Local reflection effects are reasonably obvious. Any large, flat,non-porous or, worse still, concave surface can potentially act as a soundreflector. It is also surprising how reflective trees can be, particularlywhen grouped together as in a wood or copse, even with spaces between them.Disturbing long path echoes can often be heard back from the edge ofwoodland as many outdoor concert promoters know to their cost. Figure 1shows the expected degree of disturbance for long path reflections as afunction of delay time and level. The ground can also act as a reflector.Depending upon its nature, it can also be a significant absorber,increasing the apparent attenuation with distance expected. For example, anadditional 5 dB to 6 dB may occur when transmitting sound over grass and 6dB to 10 dB over cultivated ground. The exact degree of attenuation willdepend upon the nature of the ground and height of the source and receiver.Figure 2, for example, shows a set of typical excess attenuation curves forsource and receiver heights of 6.5 feet and 5.25 feet (2 m and 1.6 m),respectively. The figure shows the excess attenuation to be highlyfrequency-dependent, being a maximum at around 400 Hz. Interestingly, itcan also be seen, however, that at distances up to 200 m (600 feet), gainsin levels of 4 dB to 5 dB can occur at around 1 kHz to 2 kHz.
The effective size of the source is also an important factor whendetermining the sound attenuation with distance. For example, a stadiumwith a distributed loudspeaker system, although containing a number ofindividual sources, will effectively act as one large source when viewedfrom a distance and will not act as a point source until several dimensionsaway. Equally, large arrays of loudspeakers will not act as point sourcesuntil at least a third of the longest dimension away, and then, they willexhibit a frequency-dependent attenuation. Figure 3 helps explain this andshows some simple rules of thumb for line and planar sources. A usefulpoint to remember and one that many neighbors understand all too well isthat the inverse square law still continues to operate once the sound haspassed the last listener or arena/stadium perimeter. For example, the newstadium sound system may well be able to produce 100 dBA 500 feet (152 m)away at the furthest seats, but at 1,000 feet (305 m) away, the level mayonly have dropped to 94 dBA and at 2,000 feet (610 m), it will be 88 dBA.At a mile away (assuming reasonable line of sight), the level will haveonly dropped to 80 dBA. This could be a distinct environmental problem! Theoverall balance of the received sound, however, would change. Thehigh-frequency levels would be selectively attenuated because of the airattenuation effects discussed below, but the low and mid frequencies woulddecrease only in accordance with the inverse square law.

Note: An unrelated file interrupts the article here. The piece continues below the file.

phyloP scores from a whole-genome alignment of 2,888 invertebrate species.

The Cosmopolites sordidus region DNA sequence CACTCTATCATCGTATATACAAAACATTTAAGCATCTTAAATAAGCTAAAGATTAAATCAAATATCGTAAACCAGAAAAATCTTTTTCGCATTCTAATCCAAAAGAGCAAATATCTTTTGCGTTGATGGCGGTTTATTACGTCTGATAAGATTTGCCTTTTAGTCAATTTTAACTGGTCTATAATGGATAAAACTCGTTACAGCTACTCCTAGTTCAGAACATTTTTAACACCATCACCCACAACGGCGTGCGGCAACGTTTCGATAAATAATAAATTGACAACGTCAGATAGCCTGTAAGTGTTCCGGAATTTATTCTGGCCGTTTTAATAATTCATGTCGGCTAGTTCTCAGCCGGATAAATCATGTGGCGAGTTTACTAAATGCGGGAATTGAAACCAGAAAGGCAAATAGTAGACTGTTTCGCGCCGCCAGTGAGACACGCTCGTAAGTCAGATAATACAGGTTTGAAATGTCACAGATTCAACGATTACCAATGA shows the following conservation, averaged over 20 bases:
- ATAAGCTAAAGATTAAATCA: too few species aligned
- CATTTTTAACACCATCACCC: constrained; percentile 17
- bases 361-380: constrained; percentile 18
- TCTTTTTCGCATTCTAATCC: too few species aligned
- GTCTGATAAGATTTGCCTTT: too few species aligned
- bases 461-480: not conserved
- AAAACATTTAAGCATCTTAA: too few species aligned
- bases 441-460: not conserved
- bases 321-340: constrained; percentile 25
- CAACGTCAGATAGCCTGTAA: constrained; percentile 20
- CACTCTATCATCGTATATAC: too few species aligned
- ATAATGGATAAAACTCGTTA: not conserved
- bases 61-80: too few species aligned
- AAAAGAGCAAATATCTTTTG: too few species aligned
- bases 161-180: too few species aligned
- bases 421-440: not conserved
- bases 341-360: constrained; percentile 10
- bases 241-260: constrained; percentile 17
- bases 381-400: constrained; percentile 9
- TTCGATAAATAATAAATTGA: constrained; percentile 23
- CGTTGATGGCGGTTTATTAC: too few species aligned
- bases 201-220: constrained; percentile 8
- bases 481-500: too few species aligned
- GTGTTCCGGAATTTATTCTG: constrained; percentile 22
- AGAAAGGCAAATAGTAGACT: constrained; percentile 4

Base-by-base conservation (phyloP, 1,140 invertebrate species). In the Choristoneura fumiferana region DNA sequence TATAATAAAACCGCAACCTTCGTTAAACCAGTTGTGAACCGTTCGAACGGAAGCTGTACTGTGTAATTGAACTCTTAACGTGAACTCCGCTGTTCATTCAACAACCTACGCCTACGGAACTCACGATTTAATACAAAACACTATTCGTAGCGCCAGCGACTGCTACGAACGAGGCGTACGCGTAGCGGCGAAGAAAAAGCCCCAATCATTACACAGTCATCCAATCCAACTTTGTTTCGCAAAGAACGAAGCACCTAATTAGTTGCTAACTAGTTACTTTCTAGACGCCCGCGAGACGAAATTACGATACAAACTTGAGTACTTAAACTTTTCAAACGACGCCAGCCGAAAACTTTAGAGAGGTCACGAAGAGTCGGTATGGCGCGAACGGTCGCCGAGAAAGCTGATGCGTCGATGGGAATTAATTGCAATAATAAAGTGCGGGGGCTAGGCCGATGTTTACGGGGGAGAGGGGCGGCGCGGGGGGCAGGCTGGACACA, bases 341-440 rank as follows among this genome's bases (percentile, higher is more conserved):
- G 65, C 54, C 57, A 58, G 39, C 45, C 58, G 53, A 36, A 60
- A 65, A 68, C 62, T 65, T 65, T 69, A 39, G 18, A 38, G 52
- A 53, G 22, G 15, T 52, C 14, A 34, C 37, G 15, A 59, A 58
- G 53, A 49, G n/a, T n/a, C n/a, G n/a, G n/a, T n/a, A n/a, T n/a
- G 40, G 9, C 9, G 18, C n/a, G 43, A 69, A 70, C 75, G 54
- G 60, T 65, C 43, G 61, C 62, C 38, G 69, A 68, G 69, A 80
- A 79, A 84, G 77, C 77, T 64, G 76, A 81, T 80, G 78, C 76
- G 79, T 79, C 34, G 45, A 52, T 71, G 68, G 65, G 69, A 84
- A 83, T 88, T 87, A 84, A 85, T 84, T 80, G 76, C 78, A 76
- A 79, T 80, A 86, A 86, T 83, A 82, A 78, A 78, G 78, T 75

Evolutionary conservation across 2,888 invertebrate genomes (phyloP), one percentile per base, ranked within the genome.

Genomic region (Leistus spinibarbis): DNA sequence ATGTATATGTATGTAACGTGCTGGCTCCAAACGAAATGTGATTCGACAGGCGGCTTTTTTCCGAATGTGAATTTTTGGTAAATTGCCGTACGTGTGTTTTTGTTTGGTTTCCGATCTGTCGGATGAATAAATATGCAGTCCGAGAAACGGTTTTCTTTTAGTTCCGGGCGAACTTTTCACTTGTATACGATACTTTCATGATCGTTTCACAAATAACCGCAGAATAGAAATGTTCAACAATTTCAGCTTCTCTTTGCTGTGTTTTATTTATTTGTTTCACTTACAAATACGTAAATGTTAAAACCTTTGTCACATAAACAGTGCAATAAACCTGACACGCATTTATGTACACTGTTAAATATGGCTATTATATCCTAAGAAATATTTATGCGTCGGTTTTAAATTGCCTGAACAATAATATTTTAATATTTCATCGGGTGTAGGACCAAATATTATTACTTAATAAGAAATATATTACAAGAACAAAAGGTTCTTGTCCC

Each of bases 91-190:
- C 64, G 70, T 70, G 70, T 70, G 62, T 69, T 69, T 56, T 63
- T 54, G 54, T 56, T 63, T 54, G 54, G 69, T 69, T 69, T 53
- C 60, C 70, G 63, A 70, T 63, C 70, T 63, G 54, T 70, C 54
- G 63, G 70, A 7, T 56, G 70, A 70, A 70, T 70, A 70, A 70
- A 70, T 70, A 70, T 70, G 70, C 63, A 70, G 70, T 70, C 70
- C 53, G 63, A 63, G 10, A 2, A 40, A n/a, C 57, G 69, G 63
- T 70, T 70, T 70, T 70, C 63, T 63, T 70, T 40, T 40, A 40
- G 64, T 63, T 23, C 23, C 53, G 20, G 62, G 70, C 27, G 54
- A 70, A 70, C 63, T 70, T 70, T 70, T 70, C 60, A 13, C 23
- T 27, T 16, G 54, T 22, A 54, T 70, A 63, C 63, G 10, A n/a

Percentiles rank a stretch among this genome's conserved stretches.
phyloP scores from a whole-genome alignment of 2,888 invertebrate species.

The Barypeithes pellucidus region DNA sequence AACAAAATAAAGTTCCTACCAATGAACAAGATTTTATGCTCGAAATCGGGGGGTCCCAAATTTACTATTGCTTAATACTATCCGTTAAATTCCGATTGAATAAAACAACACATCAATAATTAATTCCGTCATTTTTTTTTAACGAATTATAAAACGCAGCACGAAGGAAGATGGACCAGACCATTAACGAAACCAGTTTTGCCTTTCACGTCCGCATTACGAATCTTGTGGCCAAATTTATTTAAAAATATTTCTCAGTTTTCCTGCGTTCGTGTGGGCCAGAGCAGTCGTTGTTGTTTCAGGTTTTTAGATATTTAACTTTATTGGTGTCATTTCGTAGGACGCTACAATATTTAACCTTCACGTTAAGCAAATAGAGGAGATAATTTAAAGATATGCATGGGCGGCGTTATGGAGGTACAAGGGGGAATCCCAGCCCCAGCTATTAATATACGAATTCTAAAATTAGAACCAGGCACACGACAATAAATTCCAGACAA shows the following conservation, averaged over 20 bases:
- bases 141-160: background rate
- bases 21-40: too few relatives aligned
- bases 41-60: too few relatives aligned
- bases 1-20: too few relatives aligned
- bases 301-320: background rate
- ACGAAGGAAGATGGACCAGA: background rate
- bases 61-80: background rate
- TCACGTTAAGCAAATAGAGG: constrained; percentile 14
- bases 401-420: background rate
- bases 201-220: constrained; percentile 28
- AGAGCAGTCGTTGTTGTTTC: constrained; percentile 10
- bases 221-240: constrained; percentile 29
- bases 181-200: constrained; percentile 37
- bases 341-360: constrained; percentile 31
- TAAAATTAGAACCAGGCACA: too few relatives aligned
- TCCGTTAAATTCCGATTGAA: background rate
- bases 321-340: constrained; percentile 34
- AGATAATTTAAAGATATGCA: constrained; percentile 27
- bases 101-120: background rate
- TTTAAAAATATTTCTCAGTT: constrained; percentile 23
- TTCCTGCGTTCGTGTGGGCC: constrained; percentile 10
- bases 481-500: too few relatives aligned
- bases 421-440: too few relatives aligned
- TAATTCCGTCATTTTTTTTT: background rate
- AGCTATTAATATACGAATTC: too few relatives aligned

High-frequency excess air attenuation